Mr Clarke: In principle I certainly agree with you. I do not mean this in a cavilling or a debating way but there are a very wide number of legal opinions even in these Houses of Parliament on what would or would not be a particular offence in a whole variety of types of circumstance. There are a whole range of legal arguments which comes in on all sides of that argument. Would I would acknowledge to you, Lord Lester, is that if the argument is that we can achieve greater legal certainty by amending the legislation in a way which took us towards greater certainty I would look at any proposals of that type. The argument that says we somehow should not bother ourselves if people are inciting terrorism in general and it is not really a matter which we can define clearly enough in law; therefore we had better leave it alone I could not associate myself with. I think it is necessary to try and address that.

  Q11  Lord Lester of Herne Hill: Can I finally ask a question which is related to this? We are also talking about proscribing organisations for glorifying terrorism. Are there really quite serious free speech implications when you close down an organisation which has a political mission that may include an armed struggle in an evil and unspeakable country? I do not mean bombing civilians but let us say killing members of the military using their own guerrillas to do so, whether in Latin America or Iran.

  Mr Clarke: If the argument were to be that it is acceptable somehow to blow up a bus in Tehran or blow up a military post in Tehran, for the sake of argument, I simply do not accept that. I do not think that is the way in which change comes. If you look at a wide range of different circumstances I can substantiate that in reality. If it is argued that glorification or incitement to terror is a necessary concomitant of the ability of somebody to speak freely about the process of political change in a given part of the world, I would need that to be proved because I do not think it is the case. I think it is perfectly possible to argue for change in Iran without saying that terrorist acts are the way to do it.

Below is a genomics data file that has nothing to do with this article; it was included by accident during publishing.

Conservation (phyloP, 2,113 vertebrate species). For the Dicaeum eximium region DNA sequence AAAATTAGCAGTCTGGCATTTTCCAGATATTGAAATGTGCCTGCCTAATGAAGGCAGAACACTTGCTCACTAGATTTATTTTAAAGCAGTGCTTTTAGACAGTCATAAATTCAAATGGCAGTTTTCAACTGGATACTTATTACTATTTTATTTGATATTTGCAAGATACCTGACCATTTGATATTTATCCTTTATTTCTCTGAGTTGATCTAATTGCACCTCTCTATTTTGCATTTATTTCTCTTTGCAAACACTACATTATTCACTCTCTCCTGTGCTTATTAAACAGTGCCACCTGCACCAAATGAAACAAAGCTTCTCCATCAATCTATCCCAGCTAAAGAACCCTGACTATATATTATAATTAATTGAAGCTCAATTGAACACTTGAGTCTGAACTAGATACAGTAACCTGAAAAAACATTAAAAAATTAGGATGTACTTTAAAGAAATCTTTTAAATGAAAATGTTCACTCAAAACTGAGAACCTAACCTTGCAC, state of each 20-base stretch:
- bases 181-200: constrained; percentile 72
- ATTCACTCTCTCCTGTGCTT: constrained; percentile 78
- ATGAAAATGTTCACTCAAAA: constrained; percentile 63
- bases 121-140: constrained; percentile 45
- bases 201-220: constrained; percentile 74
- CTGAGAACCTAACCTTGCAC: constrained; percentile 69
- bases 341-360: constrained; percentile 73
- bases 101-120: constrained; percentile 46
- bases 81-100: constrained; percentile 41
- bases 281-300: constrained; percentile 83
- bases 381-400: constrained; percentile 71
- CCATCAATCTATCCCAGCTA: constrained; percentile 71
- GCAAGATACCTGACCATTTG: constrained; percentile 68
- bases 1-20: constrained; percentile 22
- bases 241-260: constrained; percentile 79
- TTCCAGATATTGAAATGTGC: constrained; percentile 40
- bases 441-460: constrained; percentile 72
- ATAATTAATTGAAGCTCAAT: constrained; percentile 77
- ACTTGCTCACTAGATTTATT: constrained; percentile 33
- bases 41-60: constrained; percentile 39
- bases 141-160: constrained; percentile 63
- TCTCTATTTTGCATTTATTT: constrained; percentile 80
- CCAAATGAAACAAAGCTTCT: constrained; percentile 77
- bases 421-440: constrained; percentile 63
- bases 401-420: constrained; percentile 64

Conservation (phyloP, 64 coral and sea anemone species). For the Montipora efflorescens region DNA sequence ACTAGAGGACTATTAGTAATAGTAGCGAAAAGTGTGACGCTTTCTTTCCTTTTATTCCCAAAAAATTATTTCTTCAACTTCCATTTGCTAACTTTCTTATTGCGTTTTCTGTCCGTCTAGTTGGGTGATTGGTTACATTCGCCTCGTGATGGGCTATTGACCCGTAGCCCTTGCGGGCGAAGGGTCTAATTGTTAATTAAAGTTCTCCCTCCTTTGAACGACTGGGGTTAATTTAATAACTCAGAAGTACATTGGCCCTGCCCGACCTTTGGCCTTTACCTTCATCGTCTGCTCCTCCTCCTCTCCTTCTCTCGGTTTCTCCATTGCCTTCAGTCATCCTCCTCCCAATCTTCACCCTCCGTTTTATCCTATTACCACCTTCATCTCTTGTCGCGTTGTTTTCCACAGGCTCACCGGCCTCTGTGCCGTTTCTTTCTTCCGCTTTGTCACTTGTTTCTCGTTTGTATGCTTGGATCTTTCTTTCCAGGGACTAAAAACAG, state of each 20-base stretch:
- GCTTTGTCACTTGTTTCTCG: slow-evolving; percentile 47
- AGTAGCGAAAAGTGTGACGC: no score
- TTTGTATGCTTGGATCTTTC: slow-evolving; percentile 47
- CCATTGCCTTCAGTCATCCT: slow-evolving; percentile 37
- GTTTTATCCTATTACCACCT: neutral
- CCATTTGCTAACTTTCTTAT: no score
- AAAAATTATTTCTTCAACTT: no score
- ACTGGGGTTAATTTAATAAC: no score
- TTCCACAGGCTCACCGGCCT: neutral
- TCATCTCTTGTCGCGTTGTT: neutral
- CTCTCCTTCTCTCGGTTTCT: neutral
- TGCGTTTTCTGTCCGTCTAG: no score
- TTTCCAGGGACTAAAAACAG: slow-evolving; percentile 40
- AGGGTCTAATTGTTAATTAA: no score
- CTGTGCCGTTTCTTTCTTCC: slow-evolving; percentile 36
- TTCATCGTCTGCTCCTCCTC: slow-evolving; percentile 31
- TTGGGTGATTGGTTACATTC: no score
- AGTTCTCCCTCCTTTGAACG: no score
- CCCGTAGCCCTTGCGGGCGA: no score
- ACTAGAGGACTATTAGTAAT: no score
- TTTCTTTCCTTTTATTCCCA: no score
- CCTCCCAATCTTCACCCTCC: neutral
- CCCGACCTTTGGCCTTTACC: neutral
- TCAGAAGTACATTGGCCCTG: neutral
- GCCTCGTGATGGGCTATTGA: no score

Q12  Baroness Stern: Can I ask you about the definition of terrorism in the Terrorism Act 2000 which is very wide ranging? Any violence, including damage to property, designed to influence the policy of any government anywhere in the world. That being the definition, is it your view that anybody who advocates political violence in any state, no matter how brutal or repressive, will be committing the offence of encouraging terrorism? For example, if somebody in Uzbekistan said, "Let's go and pull down the posters of the repressive president" that is presumably damage to property. In your view, is that advocating political violence?